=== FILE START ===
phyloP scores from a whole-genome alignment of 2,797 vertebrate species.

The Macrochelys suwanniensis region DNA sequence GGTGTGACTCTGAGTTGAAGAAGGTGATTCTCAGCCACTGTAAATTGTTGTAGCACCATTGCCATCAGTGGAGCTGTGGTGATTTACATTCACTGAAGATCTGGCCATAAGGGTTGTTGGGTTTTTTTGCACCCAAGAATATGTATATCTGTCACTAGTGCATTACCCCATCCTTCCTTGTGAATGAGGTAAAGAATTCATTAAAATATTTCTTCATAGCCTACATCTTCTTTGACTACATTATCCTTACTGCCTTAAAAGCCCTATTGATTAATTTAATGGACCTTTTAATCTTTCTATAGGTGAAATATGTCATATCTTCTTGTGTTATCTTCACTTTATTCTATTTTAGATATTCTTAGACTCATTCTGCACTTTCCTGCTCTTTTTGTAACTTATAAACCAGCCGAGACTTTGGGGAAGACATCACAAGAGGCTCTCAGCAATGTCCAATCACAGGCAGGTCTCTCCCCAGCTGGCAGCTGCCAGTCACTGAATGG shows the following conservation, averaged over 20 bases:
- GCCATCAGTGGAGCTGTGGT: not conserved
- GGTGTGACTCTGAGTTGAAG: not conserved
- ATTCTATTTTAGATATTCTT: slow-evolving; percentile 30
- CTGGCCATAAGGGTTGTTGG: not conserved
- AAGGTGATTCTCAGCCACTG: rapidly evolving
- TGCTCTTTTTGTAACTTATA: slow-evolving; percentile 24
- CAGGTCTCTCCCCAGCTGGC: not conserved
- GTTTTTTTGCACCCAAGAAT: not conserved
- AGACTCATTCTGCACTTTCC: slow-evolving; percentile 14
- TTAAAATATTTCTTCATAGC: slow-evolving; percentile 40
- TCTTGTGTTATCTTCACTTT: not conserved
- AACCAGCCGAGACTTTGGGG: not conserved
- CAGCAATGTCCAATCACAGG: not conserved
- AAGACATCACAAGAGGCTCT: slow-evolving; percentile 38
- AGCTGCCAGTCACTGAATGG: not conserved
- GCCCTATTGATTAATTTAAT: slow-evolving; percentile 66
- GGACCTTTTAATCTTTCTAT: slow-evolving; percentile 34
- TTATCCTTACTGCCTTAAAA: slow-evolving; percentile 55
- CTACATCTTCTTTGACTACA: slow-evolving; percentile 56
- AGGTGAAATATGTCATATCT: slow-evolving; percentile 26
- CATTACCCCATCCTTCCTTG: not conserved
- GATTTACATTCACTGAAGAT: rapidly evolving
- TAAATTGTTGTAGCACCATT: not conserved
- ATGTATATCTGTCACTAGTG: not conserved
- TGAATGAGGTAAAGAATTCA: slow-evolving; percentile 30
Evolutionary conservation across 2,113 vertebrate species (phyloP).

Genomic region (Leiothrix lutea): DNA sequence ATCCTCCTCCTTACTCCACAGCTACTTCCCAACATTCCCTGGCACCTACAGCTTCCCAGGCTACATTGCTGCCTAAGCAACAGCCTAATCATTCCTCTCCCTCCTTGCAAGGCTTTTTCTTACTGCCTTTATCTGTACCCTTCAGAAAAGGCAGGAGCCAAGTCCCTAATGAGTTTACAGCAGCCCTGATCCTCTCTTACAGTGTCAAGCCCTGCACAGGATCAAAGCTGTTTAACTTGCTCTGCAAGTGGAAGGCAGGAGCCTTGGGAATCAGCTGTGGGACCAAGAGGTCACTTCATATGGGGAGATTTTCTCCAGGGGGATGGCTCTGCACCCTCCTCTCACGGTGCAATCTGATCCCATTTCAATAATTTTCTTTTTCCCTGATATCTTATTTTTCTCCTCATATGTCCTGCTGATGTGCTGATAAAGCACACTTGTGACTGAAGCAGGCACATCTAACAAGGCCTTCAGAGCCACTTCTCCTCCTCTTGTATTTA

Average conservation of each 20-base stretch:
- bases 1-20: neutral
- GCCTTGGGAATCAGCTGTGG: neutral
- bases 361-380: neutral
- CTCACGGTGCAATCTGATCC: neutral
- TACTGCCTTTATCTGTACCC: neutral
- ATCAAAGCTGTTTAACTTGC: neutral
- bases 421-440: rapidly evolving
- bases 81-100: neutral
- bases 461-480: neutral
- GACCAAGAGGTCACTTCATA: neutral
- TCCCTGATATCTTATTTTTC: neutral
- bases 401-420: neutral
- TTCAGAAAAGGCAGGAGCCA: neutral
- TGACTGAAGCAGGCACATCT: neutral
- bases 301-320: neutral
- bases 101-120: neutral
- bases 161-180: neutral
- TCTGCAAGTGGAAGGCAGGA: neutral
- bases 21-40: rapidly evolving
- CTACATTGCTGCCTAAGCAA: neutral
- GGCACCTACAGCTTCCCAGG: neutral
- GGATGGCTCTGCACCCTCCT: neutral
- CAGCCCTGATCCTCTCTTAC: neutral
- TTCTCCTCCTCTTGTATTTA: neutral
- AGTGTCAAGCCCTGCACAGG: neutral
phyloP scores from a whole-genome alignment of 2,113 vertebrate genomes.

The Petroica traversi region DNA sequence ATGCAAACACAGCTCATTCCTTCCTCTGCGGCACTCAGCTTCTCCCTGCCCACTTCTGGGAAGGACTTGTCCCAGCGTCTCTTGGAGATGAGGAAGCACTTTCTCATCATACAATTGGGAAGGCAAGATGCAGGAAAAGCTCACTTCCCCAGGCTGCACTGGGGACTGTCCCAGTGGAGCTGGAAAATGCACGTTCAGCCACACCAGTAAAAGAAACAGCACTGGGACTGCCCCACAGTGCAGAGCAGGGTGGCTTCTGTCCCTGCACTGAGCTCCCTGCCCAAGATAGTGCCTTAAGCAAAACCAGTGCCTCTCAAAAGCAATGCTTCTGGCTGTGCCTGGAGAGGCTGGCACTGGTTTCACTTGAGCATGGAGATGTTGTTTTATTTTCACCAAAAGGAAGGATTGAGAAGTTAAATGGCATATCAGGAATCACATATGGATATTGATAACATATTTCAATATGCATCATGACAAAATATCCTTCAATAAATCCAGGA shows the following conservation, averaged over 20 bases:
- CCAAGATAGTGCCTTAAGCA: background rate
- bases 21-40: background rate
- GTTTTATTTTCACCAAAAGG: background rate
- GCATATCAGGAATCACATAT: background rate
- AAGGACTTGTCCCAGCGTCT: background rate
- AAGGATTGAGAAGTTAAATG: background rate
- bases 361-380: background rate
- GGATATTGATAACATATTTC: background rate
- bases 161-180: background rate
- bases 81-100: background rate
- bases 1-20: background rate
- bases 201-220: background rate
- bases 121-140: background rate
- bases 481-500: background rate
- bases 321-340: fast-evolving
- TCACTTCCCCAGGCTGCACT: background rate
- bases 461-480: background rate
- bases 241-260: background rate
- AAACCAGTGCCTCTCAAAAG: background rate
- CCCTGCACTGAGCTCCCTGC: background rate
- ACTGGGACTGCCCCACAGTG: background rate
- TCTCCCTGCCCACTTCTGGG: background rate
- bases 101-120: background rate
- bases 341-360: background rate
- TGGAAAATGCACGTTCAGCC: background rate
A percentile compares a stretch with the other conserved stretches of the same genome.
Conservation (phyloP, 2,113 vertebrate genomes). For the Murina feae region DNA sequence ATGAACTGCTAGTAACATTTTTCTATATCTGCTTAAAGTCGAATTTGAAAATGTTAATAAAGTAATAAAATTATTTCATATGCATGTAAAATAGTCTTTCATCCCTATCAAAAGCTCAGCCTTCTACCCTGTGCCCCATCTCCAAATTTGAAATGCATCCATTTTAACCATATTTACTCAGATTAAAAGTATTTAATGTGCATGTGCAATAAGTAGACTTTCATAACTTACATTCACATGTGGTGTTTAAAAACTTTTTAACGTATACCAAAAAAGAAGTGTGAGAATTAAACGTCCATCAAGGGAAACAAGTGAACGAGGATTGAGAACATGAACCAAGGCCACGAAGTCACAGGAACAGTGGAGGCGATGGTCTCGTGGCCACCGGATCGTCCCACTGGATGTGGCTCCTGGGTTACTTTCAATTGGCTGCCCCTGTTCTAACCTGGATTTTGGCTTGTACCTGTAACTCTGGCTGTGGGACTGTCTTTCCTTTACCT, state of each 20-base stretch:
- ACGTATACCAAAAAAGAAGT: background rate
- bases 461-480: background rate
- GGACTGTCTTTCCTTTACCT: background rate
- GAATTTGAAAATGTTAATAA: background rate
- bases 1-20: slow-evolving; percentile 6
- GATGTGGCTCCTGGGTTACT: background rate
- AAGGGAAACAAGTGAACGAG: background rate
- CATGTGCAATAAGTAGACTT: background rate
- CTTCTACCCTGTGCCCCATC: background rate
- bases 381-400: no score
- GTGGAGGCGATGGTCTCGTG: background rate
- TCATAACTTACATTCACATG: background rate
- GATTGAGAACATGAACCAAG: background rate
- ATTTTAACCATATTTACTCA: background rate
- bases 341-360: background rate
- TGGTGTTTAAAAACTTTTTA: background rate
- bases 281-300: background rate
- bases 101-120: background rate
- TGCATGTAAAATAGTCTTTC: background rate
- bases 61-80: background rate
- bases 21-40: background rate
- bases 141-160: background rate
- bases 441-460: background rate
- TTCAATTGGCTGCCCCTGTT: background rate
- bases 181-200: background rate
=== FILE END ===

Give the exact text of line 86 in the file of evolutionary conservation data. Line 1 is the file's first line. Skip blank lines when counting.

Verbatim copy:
- bases 461-480: background rate